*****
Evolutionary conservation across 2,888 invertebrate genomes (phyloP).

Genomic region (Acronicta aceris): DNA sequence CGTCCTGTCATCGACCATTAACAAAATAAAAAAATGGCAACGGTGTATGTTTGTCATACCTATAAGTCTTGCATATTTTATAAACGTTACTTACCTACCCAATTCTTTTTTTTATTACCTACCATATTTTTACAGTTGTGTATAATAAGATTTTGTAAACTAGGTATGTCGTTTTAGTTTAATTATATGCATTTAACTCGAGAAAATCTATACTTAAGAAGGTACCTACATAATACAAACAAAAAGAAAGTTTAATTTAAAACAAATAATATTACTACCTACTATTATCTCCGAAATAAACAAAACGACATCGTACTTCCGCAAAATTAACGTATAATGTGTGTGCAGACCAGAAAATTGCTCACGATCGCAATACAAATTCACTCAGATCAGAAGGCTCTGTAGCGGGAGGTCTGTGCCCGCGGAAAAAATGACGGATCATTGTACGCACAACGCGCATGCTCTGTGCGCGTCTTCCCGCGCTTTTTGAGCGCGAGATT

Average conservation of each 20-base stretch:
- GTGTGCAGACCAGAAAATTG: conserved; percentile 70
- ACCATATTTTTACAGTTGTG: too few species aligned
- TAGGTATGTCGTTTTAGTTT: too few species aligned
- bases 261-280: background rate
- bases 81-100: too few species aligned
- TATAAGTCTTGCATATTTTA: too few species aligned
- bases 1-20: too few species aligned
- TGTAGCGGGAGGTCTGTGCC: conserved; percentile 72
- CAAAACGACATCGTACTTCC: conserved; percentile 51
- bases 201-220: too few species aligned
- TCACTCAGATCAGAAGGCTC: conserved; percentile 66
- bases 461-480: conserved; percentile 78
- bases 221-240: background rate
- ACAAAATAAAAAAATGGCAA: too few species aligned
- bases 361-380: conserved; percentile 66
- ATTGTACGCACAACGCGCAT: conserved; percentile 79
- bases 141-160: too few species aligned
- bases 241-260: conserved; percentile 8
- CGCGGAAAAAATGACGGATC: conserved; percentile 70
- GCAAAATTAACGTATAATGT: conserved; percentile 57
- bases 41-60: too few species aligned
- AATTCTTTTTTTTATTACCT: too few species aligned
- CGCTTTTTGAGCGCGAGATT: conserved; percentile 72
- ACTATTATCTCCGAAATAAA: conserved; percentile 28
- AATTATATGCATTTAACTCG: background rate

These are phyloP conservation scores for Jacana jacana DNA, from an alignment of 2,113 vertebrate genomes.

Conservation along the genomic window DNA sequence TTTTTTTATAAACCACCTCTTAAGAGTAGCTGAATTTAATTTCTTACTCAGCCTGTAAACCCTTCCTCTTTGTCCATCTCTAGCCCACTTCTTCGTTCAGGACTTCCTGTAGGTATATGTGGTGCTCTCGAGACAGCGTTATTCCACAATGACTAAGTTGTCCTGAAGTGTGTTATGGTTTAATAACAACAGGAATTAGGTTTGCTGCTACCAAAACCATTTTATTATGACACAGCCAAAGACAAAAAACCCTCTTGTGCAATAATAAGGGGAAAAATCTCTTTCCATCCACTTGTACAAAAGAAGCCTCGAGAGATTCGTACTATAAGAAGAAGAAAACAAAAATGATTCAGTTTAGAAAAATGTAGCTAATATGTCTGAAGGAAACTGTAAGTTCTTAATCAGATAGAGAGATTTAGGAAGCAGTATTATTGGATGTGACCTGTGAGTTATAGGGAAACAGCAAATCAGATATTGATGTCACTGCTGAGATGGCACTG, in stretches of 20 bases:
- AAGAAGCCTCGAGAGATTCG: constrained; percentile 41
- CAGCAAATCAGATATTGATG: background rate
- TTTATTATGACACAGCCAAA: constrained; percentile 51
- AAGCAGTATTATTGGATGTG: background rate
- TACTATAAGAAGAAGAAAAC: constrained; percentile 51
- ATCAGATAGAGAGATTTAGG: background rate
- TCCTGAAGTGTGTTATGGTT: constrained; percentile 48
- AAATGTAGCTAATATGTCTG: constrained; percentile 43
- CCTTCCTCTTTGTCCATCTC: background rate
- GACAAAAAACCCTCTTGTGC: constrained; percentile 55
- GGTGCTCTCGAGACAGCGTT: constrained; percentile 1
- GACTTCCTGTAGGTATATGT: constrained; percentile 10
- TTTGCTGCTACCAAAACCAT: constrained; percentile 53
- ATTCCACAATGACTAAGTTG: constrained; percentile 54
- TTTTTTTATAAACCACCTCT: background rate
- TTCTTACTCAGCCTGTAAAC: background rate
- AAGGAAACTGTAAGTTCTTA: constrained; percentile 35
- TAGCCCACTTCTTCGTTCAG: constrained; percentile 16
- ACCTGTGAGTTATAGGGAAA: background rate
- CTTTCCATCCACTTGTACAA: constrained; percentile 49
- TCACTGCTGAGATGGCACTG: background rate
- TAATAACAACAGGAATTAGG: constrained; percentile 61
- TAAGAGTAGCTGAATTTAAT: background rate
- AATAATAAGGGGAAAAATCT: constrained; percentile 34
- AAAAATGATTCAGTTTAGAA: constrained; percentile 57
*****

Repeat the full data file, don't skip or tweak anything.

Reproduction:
Evolutionary conservation across 2,888 invertebrate genomes (phyloP).

Genomic region (Acronicta aceris): DNA sequence CGTCCTGTCATCGACCATTAACAAAATAAAAAAATGGCAACGGTGTATGTTTGTCATACCTATAAGTCTTGCATATTTTATAAACGTTACTTACCTACCCAATTCTTTTTTTTATTACCTACCATATTTTTACAGTTGTGTATAATAAGATTTTGTAAACTAGGTATGTCGTTTTAGTTTAATTATATGCATTTAACTCGAGAAAATCTATACTTAAGAAGGTACCTACATAATACAAACAAAAAGAAAGTTTAATTTAAAACAAATAATATTACTACCTACTATTATCTCCGAAATAAACAAAACGACATCGTACTTCCGCAAAATTAACGTATAATGTGTGTGCAGACCAGAAAATTGCTCACGATCGCAATACAAATTCACTCAGATCAGAAGGCTCTGTAGCGGGAGGTCTGTGCCCGCGGAAAAAATGACGGATCATTGTACGCACAACGCGCATGCTCTGTGCGCGTCTTCCCGCGCTTTTTGAGCGCGAGATT

Average conservation of each 20-base stretch:
- GTGTGCAGACCAGAAAATTG: conserved; percentile 70
- ACCATATTTTTACAGTTGTG: too few species aligned
- TAGGTATGTCGTTTTAGTTT: too few species aligned
- bases 261-280: background rate
- bases 81-100: too few species aligned
- TATAAGTCTTGCATATTTTA: too few species aligned
- bases 1-20: too few species aligned
- TGTAGCGGGAGGTCTGTGCC: conserved; percentile 72
- CAAAACGACATCGTACTTCC: conserved; percentile 51
- bases 201-220: too few species aligned
- TCACTCAGATCAGAAGGCTC: conserved; percentile 66
- bases 461-480: conserved; percentile 78
- bases 221-240: background rate
- ACAAAATAAAAAAATGGCAA: too few species aligned
- bases 361-380: conserved; percentile 66
- ATTGTACGCACAACGCGCAT: conserved; percentile 79
- bases 141-160: too few species aligned
- bases 241-260: conserved; percentile 8
- CGCGGAAAAAATGACGGATC: conserved; percentile 70
- GCAAAATTAACGTATAATGT: conserved; percentile 57
- bases 41-60: too few species aligned
- AATTCTTTTTTTTATTACCT: too few species aligned
- CGCTTTTTGAGCGCGAGATT: conserved; percentile 72
- ACTATTATCTCCGAAATAAA: conserved; percentile 28
- AATTATATGCATTTAACTCG: background rate

These are phyloP conservation scores for Jacana jacana DNA, from an alignment of 2,113 vertebrate genomes.

Conservation along the genomic window DNA sequence TTTTTTTATAAACCACCTCTTAAGAGTAGCTGAATTTAATTTCTTACTCAGCCTGTAAACCCTTCCTCTTTGTCCATCTCTAGCCCACTTCTTCGTTCAGGACTTCCTGTAGGTATATGTGGTGCTCTCGAGACAGCGTTATTCCACAATGACTAAGTTGTCCTGAAGTGTGTTATGGTTTAATAACAACAGGAATTAGGTTTGCTGCTACCAAAACCATTTTATTATGACACAGCCAAAGACAAAAAACCCTCTTGTGCAATAATAAGGGGAAAAATCTCTTTCCATCCACTTGTACAAAAGAAGCCTCGAGAGATTCGTACTATAAGAAGAAGAAAACAAAAATGATTCAGTTTAGAAAAATGTAGCTAATATGTCTGAAGGAAACTGTAAGTTCTTAATCAGATAGAGAGATTTAGGAAGCAGTATTATTGGATGTGACCTGTGAGTTATAGGGAAACAGCAAATCAGATATTGATGTCACTGCTGAGATGGCACTG, in stretches of 20 bases:
- AAGAAGCCTCGAGAGATTCG: constrained; percentile 41
- CAGCAAATCAGATATTGATG: background rate
- TTTATTATGACACAGCCAAA: constrained; percentile 51
- AAGCAGTATTATTGGATGTG: background rate
- TACTATAAGAAGAAGAAAAC: constrained; percentile 51
- ATCAGATAGAGAGATTTAGG: background rate
- TCCTGAAGTGTGTTATGGTT: constrained; percentile 48
- AAATGTAGCTAATATGTCTG: constrained; percentile 43
- CCTTCCTCTTTGTCCATCTC: background rate
- GACAAAAAACCCTCTTGTGC: constrained; percentile 55
- GGTGCTCTCGAGACAGCGTT: constrained; percentile 1
- GACTTCCTGTAGGTATATGT: constrained; percentile 10
- TTTGCTGCTACCAAAACCAT: constrained; percentile 53
- ATTCCACAATGACTAAGTTG: constrained; percentile 54
- TTTTTTTATAAACCACCTCT: background rate
- TTCTTACTCAGCCTGTAAAC: background rate
- AAGGAAACTGTAAGTTCTTA: constrained; percentile 35
- TAGCCCACTTCTTCGTTCAG: constrained; percentile 16
- ACCTGTGAGTTATAGGGAAA: background rate
- CTTTCCATCCACTTGTACAA: constrained; percentile 49
- TCACTGCTGAGATGGCACTG: background rate
- TAATAACAACAGGAATTAGG: constrained; percentile 61
- TAAGAGTAGCTGAATTTAAT: background rate
- AATAATAAGGGGAAAAATCT: constrained; percentile 34
- AAAAATGATTCAGTTTAGAA: constrained; percentile 57